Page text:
Let’s see how it’s done!
The importance of showing benefits on real-life examples
A well-prepared business case study is one of the key tools used by companies and marketers. It’s important to know that case study ≠ use case.
A use case shows the different ways a product, service or tool can be applied while a case study is a real example how an actual client used the product along with the results they achieved.
By preparing such a document you can build credibility and trust. However, these are not the only advantages of case studies. They can also:
- Generate new, high-quality leads
- Enhance your company’s image
- Boost sales
- Provide extra social proof
If you still do not feel convinced by these arguments, let’s go to “hard data”. According to the 2018 B2B Content Marketing Report, case studies are the second most popular type of documents prepared for content marketing purposes. Also, 47% of respondents say that case studies are the most effective materials.
Step 1. Think about the format and objectives
Each business case study emphasizes the values and goals that have been achieved with the help of your company. However, depending on the client’s needs, they can vary significantly. The most popular are:
- Increasing revenue
- Cost reduction
- Customer acquisition
- Simplifying the customer service process
- Improving the brand’s image
Once you decide on the goals to focus on, you need to consider one more thing: the case study format. Many companies decide to publish some one-page documents, but it’s not the only possibility. You can prepare a few versions of such a document, depending on the channel where you will promote it.
Check out these examples:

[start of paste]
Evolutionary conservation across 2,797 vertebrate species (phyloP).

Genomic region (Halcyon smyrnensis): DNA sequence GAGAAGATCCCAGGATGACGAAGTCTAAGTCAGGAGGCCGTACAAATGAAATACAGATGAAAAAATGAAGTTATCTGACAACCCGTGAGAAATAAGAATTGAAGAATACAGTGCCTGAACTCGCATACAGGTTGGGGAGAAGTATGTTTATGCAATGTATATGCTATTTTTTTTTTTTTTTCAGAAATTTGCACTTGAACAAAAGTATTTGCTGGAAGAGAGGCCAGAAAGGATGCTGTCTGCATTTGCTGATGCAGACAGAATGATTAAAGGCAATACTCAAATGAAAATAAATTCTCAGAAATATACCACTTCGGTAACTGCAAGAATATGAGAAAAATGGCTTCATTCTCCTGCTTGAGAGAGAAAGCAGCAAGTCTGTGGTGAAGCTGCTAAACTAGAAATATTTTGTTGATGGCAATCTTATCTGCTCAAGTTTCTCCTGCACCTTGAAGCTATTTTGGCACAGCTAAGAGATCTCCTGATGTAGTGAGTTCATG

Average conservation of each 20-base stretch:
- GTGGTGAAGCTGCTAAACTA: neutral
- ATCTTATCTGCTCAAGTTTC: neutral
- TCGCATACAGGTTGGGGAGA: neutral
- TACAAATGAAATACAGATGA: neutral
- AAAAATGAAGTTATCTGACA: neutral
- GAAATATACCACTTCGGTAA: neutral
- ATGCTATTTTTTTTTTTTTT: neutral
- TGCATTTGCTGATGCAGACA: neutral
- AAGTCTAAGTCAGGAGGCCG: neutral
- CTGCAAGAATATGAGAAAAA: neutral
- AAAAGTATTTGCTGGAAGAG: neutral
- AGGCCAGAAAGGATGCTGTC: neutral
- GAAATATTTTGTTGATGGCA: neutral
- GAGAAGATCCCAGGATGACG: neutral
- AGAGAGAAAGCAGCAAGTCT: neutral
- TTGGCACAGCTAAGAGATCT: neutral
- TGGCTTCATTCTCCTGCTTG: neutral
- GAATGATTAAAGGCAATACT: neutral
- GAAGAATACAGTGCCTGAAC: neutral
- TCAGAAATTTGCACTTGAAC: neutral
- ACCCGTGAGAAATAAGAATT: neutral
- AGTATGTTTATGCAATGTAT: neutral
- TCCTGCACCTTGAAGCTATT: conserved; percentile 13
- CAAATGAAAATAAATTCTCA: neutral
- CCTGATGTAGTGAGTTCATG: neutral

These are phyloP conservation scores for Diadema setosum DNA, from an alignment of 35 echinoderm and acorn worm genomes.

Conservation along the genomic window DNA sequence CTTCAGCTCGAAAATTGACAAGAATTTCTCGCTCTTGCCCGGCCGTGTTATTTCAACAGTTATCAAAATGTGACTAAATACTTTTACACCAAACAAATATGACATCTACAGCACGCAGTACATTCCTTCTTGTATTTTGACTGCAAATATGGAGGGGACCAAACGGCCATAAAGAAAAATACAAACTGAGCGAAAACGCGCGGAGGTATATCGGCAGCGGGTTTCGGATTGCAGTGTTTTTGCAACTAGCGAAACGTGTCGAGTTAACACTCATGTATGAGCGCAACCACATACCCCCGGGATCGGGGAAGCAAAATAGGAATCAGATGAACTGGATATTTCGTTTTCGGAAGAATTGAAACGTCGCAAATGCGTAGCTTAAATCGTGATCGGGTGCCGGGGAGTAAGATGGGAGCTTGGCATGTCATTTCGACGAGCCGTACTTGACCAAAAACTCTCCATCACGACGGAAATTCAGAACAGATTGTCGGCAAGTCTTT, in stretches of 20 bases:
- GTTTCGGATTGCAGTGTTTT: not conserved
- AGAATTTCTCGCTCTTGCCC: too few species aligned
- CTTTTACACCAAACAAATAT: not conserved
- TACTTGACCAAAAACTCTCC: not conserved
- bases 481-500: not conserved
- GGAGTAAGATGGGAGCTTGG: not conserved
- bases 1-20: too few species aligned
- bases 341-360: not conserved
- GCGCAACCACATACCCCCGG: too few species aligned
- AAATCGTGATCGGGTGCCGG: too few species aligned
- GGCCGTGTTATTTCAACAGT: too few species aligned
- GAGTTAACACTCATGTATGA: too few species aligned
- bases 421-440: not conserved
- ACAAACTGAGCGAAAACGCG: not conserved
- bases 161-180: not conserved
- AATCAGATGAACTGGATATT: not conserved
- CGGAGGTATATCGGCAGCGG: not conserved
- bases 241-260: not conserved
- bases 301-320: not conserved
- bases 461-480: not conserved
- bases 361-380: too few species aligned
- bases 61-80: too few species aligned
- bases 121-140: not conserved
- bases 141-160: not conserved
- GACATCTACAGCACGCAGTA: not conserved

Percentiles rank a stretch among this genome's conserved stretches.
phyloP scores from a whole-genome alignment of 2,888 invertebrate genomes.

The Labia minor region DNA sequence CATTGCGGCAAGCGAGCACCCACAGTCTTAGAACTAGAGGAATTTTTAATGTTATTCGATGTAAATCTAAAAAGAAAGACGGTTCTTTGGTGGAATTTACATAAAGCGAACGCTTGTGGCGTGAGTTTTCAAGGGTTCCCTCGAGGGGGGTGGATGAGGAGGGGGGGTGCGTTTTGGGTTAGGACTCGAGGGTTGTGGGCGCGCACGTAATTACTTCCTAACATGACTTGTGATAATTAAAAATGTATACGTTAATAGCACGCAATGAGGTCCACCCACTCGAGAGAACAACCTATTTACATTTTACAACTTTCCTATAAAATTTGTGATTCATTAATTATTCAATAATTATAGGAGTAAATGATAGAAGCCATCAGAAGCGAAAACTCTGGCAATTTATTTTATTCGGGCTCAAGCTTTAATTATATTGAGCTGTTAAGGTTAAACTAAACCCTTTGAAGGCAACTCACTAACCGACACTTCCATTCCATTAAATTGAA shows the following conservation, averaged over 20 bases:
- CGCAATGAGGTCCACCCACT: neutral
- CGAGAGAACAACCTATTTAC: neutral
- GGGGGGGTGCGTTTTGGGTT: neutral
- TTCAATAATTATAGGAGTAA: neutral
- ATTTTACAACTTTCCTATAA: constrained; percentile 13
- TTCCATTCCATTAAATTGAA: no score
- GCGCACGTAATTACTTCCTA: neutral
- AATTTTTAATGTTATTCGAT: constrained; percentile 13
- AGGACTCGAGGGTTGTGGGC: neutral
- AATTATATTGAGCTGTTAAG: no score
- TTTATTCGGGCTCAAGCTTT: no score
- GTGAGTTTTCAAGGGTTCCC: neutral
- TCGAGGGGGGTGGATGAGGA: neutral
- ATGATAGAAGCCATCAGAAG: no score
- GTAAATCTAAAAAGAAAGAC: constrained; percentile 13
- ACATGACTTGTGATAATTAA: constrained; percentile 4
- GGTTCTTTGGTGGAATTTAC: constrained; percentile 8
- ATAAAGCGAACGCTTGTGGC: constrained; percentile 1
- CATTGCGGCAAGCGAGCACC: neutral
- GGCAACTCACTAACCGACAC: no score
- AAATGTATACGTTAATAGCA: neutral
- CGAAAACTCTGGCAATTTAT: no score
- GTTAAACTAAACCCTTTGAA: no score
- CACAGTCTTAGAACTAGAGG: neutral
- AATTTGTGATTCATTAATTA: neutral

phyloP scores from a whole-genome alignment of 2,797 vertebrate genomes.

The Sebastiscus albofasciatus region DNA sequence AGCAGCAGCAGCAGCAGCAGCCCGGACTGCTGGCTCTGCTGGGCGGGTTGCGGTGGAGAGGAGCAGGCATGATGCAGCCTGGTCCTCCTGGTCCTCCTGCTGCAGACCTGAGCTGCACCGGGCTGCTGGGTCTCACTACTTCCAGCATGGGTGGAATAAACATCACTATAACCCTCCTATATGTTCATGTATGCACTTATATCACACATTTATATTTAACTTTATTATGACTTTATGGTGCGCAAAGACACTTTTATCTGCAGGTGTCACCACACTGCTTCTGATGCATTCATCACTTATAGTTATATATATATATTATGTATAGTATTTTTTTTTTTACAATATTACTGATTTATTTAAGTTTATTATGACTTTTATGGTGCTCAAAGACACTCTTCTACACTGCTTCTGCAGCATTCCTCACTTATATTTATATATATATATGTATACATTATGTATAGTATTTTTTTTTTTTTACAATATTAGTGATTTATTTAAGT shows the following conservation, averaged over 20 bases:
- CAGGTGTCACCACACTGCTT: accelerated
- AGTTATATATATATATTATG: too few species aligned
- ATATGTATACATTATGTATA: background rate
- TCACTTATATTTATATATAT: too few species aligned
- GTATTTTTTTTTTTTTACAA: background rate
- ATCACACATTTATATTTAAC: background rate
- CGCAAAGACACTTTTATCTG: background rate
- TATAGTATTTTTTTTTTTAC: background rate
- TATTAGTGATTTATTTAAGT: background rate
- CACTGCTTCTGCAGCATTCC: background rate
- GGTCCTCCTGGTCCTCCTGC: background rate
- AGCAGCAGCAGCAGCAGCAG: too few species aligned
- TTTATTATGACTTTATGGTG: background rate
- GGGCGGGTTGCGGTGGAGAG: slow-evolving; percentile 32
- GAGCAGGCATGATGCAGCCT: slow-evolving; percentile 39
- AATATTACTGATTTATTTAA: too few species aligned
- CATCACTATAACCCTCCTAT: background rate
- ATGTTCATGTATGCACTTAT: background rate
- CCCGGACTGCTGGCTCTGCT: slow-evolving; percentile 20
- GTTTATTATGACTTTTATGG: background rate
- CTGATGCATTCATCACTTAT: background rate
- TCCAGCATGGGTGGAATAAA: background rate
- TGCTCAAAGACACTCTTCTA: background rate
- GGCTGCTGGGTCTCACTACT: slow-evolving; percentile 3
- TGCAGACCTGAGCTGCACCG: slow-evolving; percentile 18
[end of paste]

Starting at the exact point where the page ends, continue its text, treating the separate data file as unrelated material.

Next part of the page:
Make it simple – written business case study
You can prepare your case study in a text-based format, such as an ebook or the above-mentioned one-pager. We recommend making it downloadablethrough, for example, a landing page after filling out the required data form. Not only can you boast about the effectiveness of your product, but also generate new leads!
Maybe some of your clients would like to shoot a short interview concerning your product/service activities?
A real person always looks convincing and it is easier to identify with them than with an impersonal text alone (Pioneer Business System and Elliot Lee Estate Agents example).
Note that not all people feel confident in the front of a camera – and if they don’t feel comfortable, they probably won’t speak about your cooperation in an engaging way.
It shares the same advantage as a video—the “live” participation of your actual client — but is easier to execute for a few reasons:
- Editing takes less time and skill than in the case of video
- Shy clients will feel more comfortable than in front of a camera
- Recording requires less equipment and preparation than for a video
Visual aspects matter – infographics and presentations
Composing and telling your story will be easier if you choose a vertical form (although there are also case studies in a horizontal display), thanks to this you will be able to present the story from beginning to end). Format the text, use professional graphic elements – do everything you can to emphasize how successful your cooperation was.
Step 2. Which client should you choose?
The choice of the client is one of the most important (and hardest) aspects that will affect the success of the material created. These factors will help you pick the ones that make a business case study hero.
The client not only loves your product, but also knows it well
This is even more important if you decide to record a podcast or video. After all, a given person must say not only that your product works great, but also add a few words about how it worked in the case of their company.
Of course, they don’t have to go into the nitty-gritty, but it’s good to have a general idea about the topic.
If your client portfolio includes large, recognizable brands, be sure to boast about them. This may require you to limit the client’s involvement in creating the case study as much as possible.
Even if you have to prepare all the material by yourself and they only take a final look at it, the logo of another well-known customer will prove a great reference and catch the eyes of new prospects.